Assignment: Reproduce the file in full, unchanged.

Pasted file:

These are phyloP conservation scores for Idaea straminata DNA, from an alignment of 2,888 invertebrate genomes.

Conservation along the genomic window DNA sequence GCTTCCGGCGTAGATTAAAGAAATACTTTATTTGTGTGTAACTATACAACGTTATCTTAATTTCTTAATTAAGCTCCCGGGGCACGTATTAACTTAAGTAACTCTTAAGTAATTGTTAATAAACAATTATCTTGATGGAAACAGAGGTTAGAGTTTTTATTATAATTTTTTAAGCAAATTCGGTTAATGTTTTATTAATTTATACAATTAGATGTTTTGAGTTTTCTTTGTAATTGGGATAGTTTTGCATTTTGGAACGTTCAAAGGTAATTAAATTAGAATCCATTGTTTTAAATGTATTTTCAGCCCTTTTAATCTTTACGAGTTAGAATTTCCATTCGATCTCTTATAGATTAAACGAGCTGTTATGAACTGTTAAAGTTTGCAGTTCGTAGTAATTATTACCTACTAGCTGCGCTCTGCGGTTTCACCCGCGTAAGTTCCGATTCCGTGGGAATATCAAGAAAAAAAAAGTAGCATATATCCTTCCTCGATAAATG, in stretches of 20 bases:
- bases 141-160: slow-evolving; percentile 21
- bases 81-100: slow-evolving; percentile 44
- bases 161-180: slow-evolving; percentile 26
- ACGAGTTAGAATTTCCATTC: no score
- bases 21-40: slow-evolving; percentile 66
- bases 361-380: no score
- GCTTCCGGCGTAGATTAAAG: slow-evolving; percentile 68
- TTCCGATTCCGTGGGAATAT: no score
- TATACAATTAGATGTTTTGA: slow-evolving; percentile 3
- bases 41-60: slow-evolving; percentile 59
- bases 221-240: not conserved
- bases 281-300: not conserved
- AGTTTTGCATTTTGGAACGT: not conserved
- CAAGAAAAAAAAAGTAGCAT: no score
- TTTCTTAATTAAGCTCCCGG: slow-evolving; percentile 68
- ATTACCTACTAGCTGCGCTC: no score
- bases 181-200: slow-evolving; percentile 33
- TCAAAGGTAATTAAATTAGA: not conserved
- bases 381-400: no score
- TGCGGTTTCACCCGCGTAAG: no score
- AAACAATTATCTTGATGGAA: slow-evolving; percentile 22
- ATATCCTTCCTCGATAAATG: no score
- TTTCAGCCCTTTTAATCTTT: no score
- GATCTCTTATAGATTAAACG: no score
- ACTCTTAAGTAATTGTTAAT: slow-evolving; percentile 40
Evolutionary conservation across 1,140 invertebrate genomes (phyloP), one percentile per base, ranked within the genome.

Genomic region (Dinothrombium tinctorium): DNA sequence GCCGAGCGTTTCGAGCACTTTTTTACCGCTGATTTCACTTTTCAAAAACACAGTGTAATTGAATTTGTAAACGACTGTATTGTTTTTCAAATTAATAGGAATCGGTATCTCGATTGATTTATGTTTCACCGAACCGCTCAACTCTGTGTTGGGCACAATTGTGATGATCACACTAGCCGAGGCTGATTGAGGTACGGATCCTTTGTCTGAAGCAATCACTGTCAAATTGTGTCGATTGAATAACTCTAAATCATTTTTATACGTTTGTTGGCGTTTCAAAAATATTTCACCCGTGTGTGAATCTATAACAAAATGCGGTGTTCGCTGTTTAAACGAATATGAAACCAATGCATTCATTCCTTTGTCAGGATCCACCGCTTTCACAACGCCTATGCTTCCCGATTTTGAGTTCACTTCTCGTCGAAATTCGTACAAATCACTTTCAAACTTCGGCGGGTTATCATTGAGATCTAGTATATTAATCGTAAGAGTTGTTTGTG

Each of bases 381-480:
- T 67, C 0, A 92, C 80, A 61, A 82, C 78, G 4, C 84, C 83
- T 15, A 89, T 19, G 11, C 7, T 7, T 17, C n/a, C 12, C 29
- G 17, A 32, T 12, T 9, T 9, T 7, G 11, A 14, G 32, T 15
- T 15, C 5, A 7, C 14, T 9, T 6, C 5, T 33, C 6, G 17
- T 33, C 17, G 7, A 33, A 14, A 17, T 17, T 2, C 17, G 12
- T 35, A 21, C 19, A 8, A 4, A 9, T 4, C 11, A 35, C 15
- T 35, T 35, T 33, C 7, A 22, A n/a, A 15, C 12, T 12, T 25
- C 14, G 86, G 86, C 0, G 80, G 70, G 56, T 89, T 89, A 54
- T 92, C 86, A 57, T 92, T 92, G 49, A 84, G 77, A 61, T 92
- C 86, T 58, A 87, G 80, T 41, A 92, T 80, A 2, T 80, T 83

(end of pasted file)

These are phyloP conservation scores for Idaea straminata DNA, from an alignment of 2,888 invertebrate genomes.

Conservation along the genomic window DNA sequence GCTTCCGGCGTAGATTAAAGAAATACTTTATTTGTGTGTAACTATACAACGTTATCTTAATTTCTTAATTAAGCTCCCGGGGCACGTATTAACTTAAGTAACTCTTAAGTAATTGTTAATAAACAATTATCTTGATGGAAACAGAGGTTAGAGTTTTTATTATAATTTTTTAAGCAAATTCGGTTAATGTTTTATTAATTTATACAATTAGATGTTTTGAGTTTTCTTTGTAATTGGGATAGTTTTGCATTTTGGAACGTTCAAAGGTAATTAAATTAGAATCCATTGTTTTAAATGTATTTTCAGCCCTTTTAATCTTTACGAGTTAGAATTTCCATTCGATCTCTTATAGATTAAACGAGCTGTTATGAACTGTTAAAGTTTGCAGTTCGTAGTAATTATTACCTACTAGCTGCGCTCTGCGGTTTCACCCGCGTAAGTTCCGATTCCGTGGGAATATCAAGAAAAAAAAAGTAGCATATATCCTTCCTCGATAAATG, in stretches of 20 bases:
- bases 141-160: slow-evolving; percentile 21
- bases 81-100: slow-evolving; percentile 44
- bases 161-180: slow-evolving; percentile 26
- ACGAGTTAGAATTTCCATTC: no score
- bases 21-40: slow-evolving; percentile 66
- bases 361-380: no score
- GCTTCCGGCGTAGATTAAAG: slow-evolving; percentile 68
- TTCCGATTCCGTGGGAATAT: no score
- TATACAATTAGATGTTTTGA: slow-evolving; percentile 3
- bases 41-60: slow-evolving; percentile 59
- bases 221-240: not conserved
- bases 281-300: not conserved
- AGTTTTGCATTTTGGAACGT: not conserved
- CAAGAAAAAAAAAGTAGCAT: no score
- TTTCTTAATTAAGCTCCCGG: slow-evolving; percentile 68
- ATTACCTACTAGCTGCGCTC: no score
- bases 181-200: slow-evolving; percentile 33
- TCAAAGGTAATTAAATTAGA: not conserved
- bases 381-400: no score
- TGCGGTTTCACCCGCGTAAG: no score
- AAACAATTATCTTGATGGAA: slow-evolving; percentile 22
- ATATCCTTCCTCGATAAATG: no score
- TTTCAGCCCTTTTAATCTTT: no score
- GATCTCTTATAGATTAAACG: no score
- ACTCTTAAGTAATTGTTAAT: slow-evolving; percentile 40
Evolutionary conservation across 1,140 invertebrate genomes (phyloP), one percentile per base, ranked within the genome.

Genomic region (Dinothrombium tinctorium): DNA sequence GCCGAGCGTTTCGAGCACTTTTTTACCGCTGATTTCACTTTTCAAAAACACAGTGTAATTGAATTTGTAAACGACTGTATTGTTTTTCAAATTAATAGGAATCGGTATCTCGATTGATTTATGTTTCACCGAACCGCTCAACTCTGTGTTGGGCACAATTGTGATGATCACACTAGCCGAGGCTGATTGAGGTACGGATCCTTTGTCTGAAGCAATCACTGTCAAATTGTGTCGATTGAATAACTCTAAATCATTTTTATACGTTTGTTGGCGTTTCAAAAATATTTCACCCGTGTGTGAATCTATAACAAAATGCGGTGTTCGCTGTTTAAACGAATATGAAACCAATGCATTCATTCCTTTGTCAGGATCCACCGCTTTCACAACGCCTATGCTTCCCGATTTTGAGTTCACTTCTCGTCGAAATTCGTACAAATCACTTTCAAACTTCGGCGGGTTATCATTGAGATCTAGTATATTAATCGTAAGAGTTGTTTGTG

Each of bases 381-480:
- T 67, C 0, A 92, C 80, A 61, A 82, C 78, G 4, C 84, C 83
- T 15, A 89, T 19, G 11, C 7, T 7, T 17, C n/a, C 12, C 29
- G 17, A 32, T 12, T 9, T 9, T 7, G 11, A 14, G 32, T 15
- T 15, C 5, A 7, C 14, T 9, T 6, C 5, T 33, C 6, G 17
- T 33, C 17, G 7, A 33, A 14, A 17, T 17, T 2, C 17, G 12
- T 35, A 21, C 19, A 8, A 4, A 9, T 4, C 11, A 35, C 15
- T 35, T 35, T 33, C 7, A 22, A n/a, A 15, C 12, T 12, T 25
- C 14, G 86, G 86, C 0, G 80, G 70, G 56, T 89, T 89, A 54
- T 92, C 86, A 57, T 92, T 92, G 49, A 84, G 77, A 61, T 92
- C 86, T 58, A 87, G 80, T 41, A 92, T 80, A 2, T 80, T 83